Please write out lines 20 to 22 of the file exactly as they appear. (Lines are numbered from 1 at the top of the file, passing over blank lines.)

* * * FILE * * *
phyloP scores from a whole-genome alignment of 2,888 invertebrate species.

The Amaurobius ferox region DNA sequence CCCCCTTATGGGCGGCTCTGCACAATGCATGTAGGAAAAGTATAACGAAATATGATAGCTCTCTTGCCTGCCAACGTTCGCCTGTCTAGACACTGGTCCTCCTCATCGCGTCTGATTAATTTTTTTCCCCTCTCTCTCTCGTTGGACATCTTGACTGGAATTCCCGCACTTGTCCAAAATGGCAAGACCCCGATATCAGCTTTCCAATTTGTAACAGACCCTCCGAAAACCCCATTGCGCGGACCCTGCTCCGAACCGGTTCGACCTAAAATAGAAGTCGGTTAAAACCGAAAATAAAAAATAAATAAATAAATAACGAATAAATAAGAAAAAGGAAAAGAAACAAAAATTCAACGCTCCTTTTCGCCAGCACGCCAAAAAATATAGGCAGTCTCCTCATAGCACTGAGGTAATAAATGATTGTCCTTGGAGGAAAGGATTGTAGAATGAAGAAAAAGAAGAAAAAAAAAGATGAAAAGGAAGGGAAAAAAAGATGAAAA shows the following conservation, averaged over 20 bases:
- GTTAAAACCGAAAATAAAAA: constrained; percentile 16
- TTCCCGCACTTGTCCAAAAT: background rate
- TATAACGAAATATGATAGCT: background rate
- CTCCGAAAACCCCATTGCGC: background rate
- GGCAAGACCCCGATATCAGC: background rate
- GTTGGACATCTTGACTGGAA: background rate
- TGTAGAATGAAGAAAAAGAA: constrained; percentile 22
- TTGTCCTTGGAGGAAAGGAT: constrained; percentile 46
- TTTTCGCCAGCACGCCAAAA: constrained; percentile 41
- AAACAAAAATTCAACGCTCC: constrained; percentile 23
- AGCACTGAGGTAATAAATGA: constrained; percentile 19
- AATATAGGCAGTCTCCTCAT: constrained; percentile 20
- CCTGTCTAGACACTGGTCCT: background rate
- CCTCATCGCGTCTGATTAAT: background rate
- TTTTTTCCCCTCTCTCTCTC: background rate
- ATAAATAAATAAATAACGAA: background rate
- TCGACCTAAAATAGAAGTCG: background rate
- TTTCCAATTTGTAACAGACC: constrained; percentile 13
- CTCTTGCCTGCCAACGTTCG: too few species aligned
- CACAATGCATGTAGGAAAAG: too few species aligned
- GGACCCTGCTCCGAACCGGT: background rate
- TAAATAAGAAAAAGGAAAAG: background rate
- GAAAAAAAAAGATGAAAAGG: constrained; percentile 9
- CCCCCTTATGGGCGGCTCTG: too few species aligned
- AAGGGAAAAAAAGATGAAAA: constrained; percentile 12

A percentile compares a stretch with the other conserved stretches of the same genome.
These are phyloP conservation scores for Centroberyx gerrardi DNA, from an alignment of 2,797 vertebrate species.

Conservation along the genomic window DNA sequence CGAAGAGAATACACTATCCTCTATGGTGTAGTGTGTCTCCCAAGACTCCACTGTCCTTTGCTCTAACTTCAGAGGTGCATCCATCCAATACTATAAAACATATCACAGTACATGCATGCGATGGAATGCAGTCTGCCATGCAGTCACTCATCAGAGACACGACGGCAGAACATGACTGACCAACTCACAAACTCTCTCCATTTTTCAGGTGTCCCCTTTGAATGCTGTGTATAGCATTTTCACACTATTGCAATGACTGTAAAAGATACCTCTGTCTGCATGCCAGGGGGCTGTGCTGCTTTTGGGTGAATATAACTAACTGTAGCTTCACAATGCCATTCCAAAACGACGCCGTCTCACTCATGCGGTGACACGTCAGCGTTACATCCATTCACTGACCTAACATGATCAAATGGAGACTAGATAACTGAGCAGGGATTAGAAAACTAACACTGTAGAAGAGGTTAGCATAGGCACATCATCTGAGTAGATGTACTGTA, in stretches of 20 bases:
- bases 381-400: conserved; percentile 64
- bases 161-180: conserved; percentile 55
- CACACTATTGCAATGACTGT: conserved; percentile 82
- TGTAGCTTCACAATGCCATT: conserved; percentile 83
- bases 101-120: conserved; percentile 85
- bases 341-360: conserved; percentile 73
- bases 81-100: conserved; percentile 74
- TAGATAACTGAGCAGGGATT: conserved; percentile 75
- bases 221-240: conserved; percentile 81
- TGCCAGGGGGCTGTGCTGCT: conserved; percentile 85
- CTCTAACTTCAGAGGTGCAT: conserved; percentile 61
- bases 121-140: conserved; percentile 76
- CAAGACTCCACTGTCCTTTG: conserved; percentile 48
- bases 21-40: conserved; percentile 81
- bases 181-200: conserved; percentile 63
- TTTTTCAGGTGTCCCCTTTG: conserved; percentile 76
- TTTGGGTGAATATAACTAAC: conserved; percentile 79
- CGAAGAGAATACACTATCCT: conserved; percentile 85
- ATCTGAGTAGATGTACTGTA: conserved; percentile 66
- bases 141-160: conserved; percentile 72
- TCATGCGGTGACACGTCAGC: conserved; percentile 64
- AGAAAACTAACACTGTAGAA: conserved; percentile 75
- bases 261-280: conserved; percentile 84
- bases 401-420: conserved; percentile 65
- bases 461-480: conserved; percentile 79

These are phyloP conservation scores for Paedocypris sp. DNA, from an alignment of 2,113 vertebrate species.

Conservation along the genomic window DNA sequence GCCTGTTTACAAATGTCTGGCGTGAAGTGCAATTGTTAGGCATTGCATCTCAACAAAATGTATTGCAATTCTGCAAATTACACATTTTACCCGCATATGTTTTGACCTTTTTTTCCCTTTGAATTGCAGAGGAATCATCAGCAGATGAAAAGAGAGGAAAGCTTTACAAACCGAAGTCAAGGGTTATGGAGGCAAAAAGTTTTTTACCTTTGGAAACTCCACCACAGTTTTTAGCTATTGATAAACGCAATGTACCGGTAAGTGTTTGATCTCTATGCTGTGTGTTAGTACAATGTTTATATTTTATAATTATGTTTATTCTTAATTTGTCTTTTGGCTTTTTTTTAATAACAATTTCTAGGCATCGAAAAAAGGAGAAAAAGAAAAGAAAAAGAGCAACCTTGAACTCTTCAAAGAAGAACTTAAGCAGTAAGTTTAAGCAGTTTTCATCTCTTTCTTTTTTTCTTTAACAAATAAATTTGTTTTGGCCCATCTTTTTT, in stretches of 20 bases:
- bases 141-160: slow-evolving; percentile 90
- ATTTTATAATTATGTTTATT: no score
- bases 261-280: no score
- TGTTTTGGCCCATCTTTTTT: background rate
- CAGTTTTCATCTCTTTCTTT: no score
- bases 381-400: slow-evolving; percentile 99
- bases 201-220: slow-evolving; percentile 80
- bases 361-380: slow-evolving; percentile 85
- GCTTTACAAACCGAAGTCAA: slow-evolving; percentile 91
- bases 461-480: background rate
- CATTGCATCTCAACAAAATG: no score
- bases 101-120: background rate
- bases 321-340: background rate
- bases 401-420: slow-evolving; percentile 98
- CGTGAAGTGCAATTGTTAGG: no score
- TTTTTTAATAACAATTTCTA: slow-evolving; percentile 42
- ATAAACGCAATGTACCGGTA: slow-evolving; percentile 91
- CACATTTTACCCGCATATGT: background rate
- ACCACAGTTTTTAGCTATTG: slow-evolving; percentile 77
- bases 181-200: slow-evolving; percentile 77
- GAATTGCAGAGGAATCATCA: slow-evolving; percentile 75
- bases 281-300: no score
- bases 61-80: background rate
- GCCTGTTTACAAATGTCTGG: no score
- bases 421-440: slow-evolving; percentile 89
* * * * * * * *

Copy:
- TTTCCAATTTGTAACAGACC: constrained; percentile 13
- CTCTTGCCTGCCAACGTTCG: too few species aligned
- CACAATGCATGTAGGAAAAG: too few species aligned